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Omaha Magazine

Roger & Chris Come Home: Adventurous Design, Bold Moves from Omaha’s Newest Power Couple

May 27, 2020 10:53AM ● By Patrick Mainelli
Roger + Chris Country Club Home [8 Images] Click Any Image To Expand

Photography by Chris Stout-Hazard

One thing a person learns after hosting nearly 200 episodes of an Emmy-nominated home design show: “All the info you need to buy a house is on the internet. The only reason you go in person is to get an emotional reaction.”

In 2016 when Roger Hazard—a designer and former host of A&E’s Sell This House—and his husband, Chris Stout-Hazard, purchased their current home in Omaha’s Country Club neighborhood, they made the commitment sight unseen.  

At the moment of sale, the 1932 Tudor had great curb appeal—whitewashed red brick, dramatic roof peaks over the door and windows—but not much else going for it. “Nothing in the kitchen worked,” Roger remembered. “There was a gas leak. It smelled terrible. But this is our profession; I’m used to renovating houses in a week on TV, so it didn’t scare me.”

 In fact, Roger’s television persona suggests a man who has never once known fear in the face of even the most frightening design challenges. During the show’s run, from 2003 to 2011, Roger traveled the country, helping homeowners quickly redesign and stage their homes to be more appealing to buyers.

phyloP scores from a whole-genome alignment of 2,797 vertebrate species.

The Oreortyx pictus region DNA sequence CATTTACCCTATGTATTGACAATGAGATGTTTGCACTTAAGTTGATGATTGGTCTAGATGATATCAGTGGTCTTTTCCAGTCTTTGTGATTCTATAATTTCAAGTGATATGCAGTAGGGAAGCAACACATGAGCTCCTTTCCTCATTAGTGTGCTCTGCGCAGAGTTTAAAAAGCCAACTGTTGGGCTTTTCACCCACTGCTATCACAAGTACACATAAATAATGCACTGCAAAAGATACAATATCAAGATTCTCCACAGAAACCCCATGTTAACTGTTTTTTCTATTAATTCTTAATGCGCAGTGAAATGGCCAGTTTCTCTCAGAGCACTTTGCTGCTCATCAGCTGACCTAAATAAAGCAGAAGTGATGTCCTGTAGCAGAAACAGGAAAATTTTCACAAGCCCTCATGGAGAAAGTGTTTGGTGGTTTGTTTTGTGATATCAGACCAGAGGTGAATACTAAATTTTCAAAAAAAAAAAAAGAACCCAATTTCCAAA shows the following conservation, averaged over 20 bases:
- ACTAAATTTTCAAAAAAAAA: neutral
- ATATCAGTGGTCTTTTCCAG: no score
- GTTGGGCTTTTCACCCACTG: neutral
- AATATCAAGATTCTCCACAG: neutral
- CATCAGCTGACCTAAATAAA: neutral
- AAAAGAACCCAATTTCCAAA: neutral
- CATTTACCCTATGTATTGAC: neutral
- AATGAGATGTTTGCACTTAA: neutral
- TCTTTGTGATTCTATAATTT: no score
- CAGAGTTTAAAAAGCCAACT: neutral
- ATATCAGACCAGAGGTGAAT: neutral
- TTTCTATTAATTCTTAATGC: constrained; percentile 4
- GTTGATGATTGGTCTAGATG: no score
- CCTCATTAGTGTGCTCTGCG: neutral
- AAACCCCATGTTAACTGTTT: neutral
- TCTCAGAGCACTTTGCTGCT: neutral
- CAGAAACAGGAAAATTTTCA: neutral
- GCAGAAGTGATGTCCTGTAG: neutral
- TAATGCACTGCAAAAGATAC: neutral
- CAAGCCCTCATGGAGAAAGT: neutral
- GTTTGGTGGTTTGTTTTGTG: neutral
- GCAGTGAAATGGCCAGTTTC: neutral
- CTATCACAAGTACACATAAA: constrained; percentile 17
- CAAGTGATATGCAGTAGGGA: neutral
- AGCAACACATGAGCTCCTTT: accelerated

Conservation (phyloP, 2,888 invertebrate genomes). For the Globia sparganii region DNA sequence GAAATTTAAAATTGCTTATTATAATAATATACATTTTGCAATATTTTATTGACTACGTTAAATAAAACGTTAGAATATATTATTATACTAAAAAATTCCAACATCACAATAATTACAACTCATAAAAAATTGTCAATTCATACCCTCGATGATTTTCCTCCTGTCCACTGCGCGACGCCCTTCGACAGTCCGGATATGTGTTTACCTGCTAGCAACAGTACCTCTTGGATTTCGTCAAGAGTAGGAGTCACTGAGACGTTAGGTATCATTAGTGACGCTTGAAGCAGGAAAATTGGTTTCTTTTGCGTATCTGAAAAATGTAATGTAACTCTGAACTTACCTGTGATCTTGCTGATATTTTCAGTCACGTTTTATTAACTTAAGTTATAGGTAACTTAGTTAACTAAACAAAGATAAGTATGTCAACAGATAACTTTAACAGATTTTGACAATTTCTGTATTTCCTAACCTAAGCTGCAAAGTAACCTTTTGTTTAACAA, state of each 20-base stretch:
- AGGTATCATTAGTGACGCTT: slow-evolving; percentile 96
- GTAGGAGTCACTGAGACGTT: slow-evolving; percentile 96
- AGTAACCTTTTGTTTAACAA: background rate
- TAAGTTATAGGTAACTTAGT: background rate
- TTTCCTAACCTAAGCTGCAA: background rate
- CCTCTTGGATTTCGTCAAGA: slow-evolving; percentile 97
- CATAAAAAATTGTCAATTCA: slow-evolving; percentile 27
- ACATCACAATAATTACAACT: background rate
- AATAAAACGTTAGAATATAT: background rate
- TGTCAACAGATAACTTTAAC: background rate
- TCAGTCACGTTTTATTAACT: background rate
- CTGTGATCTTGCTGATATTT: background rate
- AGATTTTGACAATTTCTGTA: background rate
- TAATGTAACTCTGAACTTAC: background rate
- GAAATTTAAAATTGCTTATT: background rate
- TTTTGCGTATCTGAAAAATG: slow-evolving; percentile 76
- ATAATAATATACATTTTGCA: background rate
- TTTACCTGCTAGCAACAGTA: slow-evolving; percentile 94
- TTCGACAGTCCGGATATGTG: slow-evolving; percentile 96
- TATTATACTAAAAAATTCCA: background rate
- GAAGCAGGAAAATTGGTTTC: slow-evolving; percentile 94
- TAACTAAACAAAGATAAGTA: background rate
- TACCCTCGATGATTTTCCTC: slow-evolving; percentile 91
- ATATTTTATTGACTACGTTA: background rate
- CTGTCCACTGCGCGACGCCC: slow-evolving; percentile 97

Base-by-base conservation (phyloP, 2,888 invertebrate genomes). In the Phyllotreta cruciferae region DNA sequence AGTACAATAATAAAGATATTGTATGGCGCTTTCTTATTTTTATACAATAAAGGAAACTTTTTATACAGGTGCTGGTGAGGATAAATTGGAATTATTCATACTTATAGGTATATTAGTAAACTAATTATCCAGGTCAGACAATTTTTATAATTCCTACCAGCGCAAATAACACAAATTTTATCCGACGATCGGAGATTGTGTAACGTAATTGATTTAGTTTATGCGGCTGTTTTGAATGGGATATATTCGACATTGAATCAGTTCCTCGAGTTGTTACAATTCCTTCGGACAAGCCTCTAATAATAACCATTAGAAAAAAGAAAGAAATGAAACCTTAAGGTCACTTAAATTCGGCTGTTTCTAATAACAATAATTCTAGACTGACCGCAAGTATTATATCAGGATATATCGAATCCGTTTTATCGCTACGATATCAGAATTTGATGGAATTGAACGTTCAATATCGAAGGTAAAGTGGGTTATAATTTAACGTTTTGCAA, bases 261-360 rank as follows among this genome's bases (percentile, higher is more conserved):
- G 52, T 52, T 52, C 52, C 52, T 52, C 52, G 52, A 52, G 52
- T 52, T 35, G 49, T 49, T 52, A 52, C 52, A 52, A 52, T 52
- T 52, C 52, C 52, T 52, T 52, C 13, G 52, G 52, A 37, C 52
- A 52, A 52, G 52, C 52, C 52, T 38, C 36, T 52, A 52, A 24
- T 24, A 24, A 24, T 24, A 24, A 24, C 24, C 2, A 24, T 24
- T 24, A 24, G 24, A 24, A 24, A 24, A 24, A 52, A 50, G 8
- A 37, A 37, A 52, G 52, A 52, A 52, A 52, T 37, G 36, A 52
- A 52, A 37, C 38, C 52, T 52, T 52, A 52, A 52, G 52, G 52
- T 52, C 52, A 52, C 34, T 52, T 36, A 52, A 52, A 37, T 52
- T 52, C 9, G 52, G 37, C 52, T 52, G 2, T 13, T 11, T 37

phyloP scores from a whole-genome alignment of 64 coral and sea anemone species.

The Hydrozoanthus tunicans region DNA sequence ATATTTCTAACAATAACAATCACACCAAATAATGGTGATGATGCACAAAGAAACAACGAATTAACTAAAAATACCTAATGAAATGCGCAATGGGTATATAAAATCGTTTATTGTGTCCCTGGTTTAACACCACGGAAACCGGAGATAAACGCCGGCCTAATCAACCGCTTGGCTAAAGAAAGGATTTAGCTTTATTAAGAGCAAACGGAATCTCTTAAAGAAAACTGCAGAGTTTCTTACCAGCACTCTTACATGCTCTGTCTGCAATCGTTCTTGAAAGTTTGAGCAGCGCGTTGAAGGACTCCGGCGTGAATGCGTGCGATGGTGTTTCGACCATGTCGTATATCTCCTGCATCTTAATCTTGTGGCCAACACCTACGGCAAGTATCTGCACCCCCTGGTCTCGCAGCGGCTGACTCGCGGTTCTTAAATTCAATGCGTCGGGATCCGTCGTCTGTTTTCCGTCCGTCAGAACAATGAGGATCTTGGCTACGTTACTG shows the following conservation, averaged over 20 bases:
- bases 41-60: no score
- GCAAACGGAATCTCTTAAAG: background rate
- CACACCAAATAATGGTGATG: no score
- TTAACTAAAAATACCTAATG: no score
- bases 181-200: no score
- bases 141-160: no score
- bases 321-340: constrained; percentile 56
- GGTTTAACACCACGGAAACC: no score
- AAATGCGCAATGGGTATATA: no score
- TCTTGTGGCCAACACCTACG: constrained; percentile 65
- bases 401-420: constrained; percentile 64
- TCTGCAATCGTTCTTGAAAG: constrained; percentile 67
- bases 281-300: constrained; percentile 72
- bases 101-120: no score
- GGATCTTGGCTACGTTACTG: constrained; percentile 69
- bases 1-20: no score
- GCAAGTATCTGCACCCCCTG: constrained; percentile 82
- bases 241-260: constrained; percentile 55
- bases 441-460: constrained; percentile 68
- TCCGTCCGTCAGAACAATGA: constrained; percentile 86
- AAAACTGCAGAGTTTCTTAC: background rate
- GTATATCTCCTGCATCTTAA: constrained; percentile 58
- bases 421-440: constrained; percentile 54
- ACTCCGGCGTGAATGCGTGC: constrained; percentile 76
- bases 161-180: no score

Because production of the show was constantly moving between cities, the couple, who first met in Roger’s hometown of Austin, Texas, could take up residence wherever they pleased. This meant stints in Austin, upstate New York, and Montclair, New Jersey, where they rented a forested midcentury modern mountain home with a grand view of the Manhattan skyline. 

By the time the New Jersey lease was up and the seasons working as a TV star had passed, it was time for new vistas. Omaha, where Chris was raised and still has close family, was high on the list of options. 

“We decided after having spent years in other places, but constantly coming back to Omaha to visit family, it might just make sense to be here ourselves. It was obvious the city is headed in the right direction,” Chris said.

Roger confirmed. “I knew Omaha was a perfect opportunity. I’ve worked all over the country and have seen how cities change for the better. I could see the signs [here].”

Once they made the move, the home renovations began immediately. Chris remembered, “Roger literally drove halfway across the country from New Jersey and went right to the paint store.” 

Four years later, the house is a rich feast for the senses. Moving from room to room, the home achieves a good balance of dark, rustic seclusion and bright openness. Throughout, adventurous paint choices—stripes and swoops, two- and three-tone rooms, floor-to-ceiling geometric patterns—give the whole home a bold and playful feel.  

 Especially striking is the black and white mud cloth pattern that fills a kitchen wall and moves up the staircase into the upper landing. The whole intricate creation was hand-painted by Chris, who worked for years in tech for financial institutions before deciding to embrace his creative talents and join Roger in the design world.